Most physicians who regret their job choice admit, when looking back, there were a number of red flags. Not every red flag is a dealbreaker, but they do require further investigation.

Red flags to watch out for:

  • High turnover
  • Negativity
  • Productivity imbalances
  • Insufficient technology
  • Unclear terms
  • Vague answers

Physician Job Search Mistake #4: Discounting the Importance of Culture

A big paycheck is nice, but if your values don’t align with the people around you, your job satisfaction will suffer. Use the on-site interview to learn about the organization’s culture. 

In the Rural Physician Recruitment and Staffing Survey from JPS and LocumTenens.com, physicians ranked the following as the top 3 attributes in an employer’s culture:

  • 40% Physician autonomy 
  • 35% Teamwork 
  • 31% Patient-focused

Physician Job Search Mistake #5: Not Leveraging Available Resources 

The recruiters at Jackson Physician Search have valuable expertise to share about the job search process. Not only can they help you with the logistics of what to do and when, but JPS recruiters know their markets inside and out and can share insight about individual organizations. 

Leverage physician recruiters for advice on:

  • Job search timing
  • CV review
  • Compensation expectations
  • Organizational culture

Don’t make the mistake of going it alone. Reach out to the Jackson Physician Search Recruitment Team today.

How to Avoid the Top Mistakes Physicians Make in the Job Search

Whether you are finishing up residency or you are already working and evaluating new physician job opportunities, your physician job search is bound to present some challenges. Learn how to avoid the biggest mistakes physicians make.

6 Red Flags to Watch Out for During the Physician Interview

Physicians often accept positions without taking time to fully investigate the red flags warning the position may not be an ideal fit for their unique professional and personal goals. Here’s what to watch out for…

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Physician Compensation 101: What Residency Didn’t Teach You

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Show me the money. While most physicians don’t go into medicine solely for the high compensation, the six-figure income doesn’t exactly hurt. That said, physician compensation can range significantly depending on a number of factors. A physician’s specialty obviously impacts income, as does geographical location, but what many residents don’t know is how the different types of physician compensation models can also influence income.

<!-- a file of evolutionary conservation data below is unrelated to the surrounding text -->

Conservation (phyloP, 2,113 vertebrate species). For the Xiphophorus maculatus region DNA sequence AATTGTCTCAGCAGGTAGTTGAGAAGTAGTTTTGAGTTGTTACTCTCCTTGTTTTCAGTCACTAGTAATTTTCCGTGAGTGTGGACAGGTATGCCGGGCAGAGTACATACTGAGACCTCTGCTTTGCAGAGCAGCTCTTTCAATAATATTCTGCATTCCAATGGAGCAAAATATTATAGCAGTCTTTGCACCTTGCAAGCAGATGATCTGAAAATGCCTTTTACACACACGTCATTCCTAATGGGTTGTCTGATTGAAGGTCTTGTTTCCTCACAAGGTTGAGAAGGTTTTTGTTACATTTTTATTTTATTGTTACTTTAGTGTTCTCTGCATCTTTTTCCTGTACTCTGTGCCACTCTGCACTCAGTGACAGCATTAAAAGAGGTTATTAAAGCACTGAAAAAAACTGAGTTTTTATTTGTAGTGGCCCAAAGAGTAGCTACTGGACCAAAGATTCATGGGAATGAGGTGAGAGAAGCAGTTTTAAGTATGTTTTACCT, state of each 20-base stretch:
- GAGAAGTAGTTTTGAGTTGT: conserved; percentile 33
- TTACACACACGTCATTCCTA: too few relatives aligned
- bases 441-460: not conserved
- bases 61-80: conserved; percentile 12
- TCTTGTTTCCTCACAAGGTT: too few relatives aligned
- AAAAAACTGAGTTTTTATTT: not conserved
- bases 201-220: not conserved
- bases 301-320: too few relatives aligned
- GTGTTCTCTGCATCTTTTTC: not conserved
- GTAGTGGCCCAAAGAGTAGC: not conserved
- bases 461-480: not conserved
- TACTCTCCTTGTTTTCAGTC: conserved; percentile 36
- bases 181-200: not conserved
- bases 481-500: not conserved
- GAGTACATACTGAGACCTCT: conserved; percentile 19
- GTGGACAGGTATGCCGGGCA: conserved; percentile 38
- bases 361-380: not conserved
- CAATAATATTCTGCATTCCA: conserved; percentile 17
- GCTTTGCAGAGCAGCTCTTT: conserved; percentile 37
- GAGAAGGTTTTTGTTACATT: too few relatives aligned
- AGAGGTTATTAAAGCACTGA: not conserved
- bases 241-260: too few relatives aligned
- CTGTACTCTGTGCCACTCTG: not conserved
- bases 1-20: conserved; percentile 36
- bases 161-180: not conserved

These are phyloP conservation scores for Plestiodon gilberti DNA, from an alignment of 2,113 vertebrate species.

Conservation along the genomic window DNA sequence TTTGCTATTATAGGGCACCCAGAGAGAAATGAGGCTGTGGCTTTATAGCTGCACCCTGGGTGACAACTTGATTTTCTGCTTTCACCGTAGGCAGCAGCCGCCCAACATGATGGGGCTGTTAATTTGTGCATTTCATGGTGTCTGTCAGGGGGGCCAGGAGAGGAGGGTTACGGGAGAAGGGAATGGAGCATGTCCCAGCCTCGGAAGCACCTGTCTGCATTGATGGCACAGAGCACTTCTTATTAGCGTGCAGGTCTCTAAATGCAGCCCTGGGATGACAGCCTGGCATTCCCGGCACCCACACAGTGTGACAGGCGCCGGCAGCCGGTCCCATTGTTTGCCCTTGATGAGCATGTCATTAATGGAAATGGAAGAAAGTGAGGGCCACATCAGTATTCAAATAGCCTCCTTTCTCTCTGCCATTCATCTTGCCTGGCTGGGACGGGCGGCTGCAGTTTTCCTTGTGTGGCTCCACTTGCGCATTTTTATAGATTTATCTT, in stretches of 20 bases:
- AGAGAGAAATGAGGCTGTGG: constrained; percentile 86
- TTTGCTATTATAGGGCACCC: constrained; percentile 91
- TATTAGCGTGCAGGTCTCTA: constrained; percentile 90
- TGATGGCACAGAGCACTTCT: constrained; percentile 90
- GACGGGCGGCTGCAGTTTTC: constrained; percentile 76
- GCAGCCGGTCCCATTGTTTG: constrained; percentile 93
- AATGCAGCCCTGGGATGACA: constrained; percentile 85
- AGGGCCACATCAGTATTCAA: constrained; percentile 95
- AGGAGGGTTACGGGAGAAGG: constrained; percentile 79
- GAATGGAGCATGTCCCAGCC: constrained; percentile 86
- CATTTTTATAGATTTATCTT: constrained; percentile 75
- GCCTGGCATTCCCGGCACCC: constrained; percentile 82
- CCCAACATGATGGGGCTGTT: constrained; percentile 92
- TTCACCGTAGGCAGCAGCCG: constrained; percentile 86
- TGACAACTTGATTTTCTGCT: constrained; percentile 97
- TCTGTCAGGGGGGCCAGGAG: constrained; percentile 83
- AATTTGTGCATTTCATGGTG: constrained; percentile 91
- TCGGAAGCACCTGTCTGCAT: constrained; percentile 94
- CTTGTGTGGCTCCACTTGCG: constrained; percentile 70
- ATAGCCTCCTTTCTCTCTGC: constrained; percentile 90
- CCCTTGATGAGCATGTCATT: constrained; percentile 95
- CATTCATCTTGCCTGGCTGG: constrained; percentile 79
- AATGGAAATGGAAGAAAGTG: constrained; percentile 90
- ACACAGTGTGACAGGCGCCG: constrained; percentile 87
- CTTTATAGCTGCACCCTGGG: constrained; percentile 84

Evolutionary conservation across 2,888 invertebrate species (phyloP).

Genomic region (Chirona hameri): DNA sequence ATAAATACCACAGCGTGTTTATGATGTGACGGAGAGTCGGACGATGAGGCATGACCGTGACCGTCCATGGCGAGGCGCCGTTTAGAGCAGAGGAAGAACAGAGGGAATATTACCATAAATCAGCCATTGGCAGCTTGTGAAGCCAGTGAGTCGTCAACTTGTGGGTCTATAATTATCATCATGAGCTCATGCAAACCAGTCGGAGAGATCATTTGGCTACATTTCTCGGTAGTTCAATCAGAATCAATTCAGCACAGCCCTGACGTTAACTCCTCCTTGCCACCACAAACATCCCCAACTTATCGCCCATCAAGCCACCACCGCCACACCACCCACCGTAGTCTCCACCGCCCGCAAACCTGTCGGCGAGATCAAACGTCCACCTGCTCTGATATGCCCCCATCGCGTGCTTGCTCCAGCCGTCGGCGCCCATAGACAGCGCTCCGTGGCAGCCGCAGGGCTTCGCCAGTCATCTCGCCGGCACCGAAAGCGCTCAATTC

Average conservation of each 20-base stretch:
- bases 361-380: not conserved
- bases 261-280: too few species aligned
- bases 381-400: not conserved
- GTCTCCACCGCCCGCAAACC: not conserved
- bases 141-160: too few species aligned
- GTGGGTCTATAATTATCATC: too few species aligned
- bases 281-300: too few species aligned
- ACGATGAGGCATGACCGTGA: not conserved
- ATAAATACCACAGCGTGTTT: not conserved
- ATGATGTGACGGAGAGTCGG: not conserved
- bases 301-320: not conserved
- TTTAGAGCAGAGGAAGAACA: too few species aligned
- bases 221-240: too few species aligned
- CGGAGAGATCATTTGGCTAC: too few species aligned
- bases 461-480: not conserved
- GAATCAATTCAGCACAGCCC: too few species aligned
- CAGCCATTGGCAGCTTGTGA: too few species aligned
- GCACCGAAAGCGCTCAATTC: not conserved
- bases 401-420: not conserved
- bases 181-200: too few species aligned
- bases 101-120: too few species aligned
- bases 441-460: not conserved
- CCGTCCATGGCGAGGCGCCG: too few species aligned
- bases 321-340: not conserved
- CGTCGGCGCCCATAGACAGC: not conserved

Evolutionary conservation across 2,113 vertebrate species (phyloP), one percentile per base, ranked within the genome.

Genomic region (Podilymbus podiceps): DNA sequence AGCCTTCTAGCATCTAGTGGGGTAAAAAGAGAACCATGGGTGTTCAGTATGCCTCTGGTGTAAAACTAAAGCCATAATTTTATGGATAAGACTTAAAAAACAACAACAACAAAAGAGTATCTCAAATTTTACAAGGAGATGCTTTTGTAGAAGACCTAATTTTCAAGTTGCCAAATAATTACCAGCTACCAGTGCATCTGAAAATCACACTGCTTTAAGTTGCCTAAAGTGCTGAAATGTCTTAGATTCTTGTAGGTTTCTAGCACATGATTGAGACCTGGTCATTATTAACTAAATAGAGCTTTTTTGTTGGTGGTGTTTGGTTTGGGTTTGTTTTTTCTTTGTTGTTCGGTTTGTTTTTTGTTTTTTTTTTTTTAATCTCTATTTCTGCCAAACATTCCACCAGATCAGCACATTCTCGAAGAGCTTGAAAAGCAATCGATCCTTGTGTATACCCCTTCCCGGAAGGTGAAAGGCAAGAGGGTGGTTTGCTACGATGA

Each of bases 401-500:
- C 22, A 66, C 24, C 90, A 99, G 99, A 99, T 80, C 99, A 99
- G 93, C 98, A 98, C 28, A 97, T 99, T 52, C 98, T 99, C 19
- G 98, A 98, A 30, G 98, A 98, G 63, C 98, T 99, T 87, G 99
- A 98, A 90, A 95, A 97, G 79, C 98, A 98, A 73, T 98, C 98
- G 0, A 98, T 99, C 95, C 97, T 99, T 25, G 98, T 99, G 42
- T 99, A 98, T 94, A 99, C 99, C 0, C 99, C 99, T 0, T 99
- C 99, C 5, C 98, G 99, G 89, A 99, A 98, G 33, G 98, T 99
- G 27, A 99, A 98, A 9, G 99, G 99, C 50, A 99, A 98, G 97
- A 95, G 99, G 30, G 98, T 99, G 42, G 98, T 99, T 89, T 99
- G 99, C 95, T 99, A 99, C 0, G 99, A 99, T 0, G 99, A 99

Residents spend years learning their profession, but when it comes to getting paid, many have no idea what to expect. Sure, they may have seen average salaries referenced online or heard their attendings talk about what they earn, but as for what part of the compensation is guaranteed versus what is based on production or a percentage of profits–these details aren’t typically shared.

The complexities of physician compensation models could be covered by a semester-long class in medical school. Instead, it is often left to physician recruiters to explain the various nuances of how a physician gets paid–perhaps while presenting a resident with their first offer of employment!

So, in an effort to introduce the concepts earlier in the physician job search process, we present to you this primer on the two primary physician compensation models.

Hospital Employed Physician Compensation Model

According to a 2021 report from consulting firm Avalere Health, 69% of working physicians are employed by hospitals or other corporate entities, a figure accelerating significantly as a result of the COVID-19 pandemic. These physicians, when first hired by a large healthcare organization or hospital group, typically receive a guaranteed base salary for a set time period (one or two years) and then, presumably after the physician has established enough patients to be productive, compensation shifts to a productivity-based model.

Productivity is measured using wRVUs (work Relative Value Units) which are accrued for every exam or procedure a physician performs. The Centers for Medicare and Medicaid Services assign an RVU for each Current Procedural Terminology (CPT) code. The more complex the procedure, the greater the corresponding wRVU.